Antifibrotic effect of silymarin in rat secondary biliary fibrosis is mediated by downregulation of procollagen alpha1(I) and TIMP-1.
ABSTRACT Silymarin reduces hepatic collagen accumulation by 35% in rats with secondary biliary cirrhosis. The aim of the present study was to explore its antifibrotic mechanism.
Thirty female adult Wistar rats were allocated to (1) bile duct occlusion, (2) bile duct occlusion and oral silymarin at 50 mg/kg per day, and (3) sham operation and oral silymarin at 50 mg/kg per day. Steady-state mRNA levels for procollagen alpha1(I), tissue inhibitor of metalloproteinases-1 (TIMP-1), and transforming growth factor (TGF) beta1 were determined by multi-probe ribonuclease protection assay.
After 6 weeks of bile duct occlusion, liver collagen content was increased 12-fold, when compared with the sham-operated controls. These animals displayed 17-, 6.5- and 16-fold higher transcript levels for procollagen alpha1(I), TIMP-1 and TGFbeta1 (P < 0.01). Silymarin downregulated elevated procollagen alpha1(I), TIMP-1 and TGFbeta1 mRNA levels by 40-60% (P < 0.01). These lowered hepatic profibrogenic transcript levels correlated with decreased serum levels of the aminoterminal propeptide of procollagen type III.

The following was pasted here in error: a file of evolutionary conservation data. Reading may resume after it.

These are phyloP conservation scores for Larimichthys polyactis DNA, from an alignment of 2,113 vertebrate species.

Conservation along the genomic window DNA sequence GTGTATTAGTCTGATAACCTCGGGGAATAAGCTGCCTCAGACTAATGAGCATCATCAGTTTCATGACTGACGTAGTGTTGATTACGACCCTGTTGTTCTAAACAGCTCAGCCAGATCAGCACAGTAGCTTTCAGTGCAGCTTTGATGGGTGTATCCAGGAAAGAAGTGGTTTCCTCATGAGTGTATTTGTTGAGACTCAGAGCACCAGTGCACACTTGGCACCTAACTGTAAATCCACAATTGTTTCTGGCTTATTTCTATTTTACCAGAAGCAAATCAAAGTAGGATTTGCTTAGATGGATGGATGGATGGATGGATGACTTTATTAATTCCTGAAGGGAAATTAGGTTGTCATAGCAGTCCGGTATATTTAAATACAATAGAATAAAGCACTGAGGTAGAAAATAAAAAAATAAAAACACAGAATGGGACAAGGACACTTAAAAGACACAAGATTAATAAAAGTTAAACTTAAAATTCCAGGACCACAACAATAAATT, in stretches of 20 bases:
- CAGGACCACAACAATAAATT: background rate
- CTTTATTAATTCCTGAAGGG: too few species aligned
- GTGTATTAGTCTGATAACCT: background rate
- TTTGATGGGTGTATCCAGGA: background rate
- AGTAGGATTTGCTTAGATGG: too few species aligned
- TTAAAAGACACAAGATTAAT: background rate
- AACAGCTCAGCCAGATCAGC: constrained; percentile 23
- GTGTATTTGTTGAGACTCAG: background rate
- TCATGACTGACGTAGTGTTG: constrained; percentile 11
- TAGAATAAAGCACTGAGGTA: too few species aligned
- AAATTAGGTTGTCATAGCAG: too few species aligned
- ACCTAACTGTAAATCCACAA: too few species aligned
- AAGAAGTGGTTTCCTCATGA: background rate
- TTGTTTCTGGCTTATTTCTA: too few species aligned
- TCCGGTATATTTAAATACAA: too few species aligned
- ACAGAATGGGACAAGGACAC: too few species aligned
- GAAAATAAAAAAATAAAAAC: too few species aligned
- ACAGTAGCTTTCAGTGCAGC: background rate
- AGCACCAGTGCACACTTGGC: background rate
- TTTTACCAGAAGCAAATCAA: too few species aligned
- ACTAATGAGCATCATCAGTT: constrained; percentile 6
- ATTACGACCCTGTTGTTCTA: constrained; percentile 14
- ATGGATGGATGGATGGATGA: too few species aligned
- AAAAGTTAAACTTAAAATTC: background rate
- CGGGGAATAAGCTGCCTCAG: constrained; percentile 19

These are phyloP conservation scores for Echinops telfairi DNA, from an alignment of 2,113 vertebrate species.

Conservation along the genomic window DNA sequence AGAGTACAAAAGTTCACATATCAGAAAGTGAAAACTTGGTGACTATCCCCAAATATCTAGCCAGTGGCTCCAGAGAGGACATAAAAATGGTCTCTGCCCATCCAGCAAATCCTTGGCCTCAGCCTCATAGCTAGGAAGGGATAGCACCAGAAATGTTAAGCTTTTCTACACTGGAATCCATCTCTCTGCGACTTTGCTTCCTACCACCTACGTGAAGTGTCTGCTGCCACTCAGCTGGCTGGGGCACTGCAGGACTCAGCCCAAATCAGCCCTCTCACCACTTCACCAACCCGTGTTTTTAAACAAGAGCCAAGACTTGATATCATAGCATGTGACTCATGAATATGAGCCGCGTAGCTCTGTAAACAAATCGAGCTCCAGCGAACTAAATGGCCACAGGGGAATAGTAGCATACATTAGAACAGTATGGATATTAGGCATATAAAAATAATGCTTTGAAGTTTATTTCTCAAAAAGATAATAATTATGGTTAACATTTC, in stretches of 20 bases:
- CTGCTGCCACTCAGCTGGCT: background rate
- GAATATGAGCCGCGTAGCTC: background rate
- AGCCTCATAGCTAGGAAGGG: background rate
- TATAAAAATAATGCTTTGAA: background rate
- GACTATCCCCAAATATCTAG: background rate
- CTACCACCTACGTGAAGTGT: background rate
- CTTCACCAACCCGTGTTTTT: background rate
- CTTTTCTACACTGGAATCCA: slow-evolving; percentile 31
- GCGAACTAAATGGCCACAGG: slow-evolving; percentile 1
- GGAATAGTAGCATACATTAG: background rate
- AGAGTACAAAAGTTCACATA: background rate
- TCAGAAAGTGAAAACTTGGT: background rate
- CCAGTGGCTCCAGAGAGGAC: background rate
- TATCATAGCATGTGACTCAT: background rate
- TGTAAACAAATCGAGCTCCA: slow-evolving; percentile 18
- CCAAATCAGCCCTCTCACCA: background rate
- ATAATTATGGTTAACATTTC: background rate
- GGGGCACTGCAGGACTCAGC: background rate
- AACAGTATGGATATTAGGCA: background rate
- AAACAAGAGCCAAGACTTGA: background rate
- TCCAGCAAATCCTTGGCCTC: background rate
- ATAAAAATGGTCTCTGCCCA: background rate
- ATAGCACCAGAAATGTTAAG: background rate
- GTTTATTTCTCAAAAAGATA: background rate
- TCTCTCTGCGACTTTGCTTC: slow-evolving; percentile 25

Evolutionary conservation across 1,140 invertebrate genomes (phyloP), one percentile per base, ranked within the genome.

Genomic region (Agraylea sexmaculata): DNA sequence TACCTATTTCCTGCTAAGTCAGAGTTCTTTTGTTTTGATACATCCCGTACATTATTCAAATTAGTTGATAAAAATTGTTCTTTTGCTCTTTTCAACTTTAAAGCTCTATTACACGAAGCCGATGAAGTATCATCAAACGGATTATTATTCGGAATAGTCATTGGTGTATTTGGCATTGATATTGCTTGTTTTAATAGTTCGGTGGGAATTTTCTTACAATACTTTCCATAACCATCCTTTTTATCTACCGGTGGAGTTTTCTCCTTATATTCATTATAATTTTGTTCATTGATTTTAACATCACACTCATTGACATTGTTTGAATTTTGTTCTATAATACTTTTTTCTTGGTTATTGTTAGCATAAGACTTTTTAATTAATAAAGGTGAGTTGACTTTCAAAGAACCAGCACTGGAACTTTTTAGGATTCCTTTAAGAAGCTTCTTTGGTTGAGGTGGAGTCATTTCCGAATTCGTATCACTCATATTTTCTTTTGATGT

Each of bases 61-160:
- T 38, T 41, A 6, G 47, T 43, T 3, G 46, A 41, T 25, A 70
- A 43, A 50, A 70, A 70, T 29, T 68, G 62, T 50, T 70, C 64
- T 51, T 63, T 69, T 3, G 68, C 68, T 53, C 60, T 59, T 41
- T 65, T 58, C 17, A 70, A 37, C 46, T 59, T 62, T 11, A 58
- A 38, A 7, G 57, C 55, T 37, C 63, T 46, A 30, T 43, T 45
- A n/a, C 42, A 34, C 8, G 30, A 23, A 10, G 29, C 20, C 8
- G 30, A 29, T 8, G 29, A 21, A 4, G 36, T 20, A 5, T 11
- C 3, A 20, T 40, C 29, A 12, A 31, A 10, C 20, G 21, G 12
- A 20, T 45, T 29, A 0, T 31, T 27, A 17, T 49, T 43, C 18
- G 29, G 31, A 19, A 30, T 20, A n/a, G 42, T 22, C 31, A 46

Silymarin suppresses expression of profibrogenic procollagen alpha1(I) and TIMP-1 most likely via downregulation of TGFbeta1 mRNA in rats with biliary fibrosis. The serum procollagen type III propeptide level mirrors profibrogenic mRNA expression in the liver.
SourceAvailable from: María Teresa González-Garza[Show abstract] [Hide abstract]
ABSTRACT: During chronic liver injury, hepatic stellate cells (HSC) are activated and proliferate, which causes excessive extracellular matrix (ECM) deposition, leading to scar formation and fibrosis. Medicinal plants are gaining popularity as antifibrotic agents, and are often safe, cost-effective, and versatile. This review aims to describe the protective role and mechanisms of medicinal plants in the inhibition of HSC activation and ECM deposition during the pathogenesis of liver fibrosis. A systematic literature review on the anti-fibrotic mechanisms of hepatoprotective plants was performed in PubMed, which yielded articles about twelve relevant plants. Many of these plants act via disruption of the transforming growth factor beta 1 signaling pathway, possibly through reduction in oxidative stress. This reduction could explain the inhibition of HSC activation and reduction in ECM deposition. Medicinal plants could be a source of anti-liver fibrosis compounds.Chinese Medicine 12/2014; 9(1):27. DOI:10.1186/s13020-014-0027-4 · 2.34 Impact Factor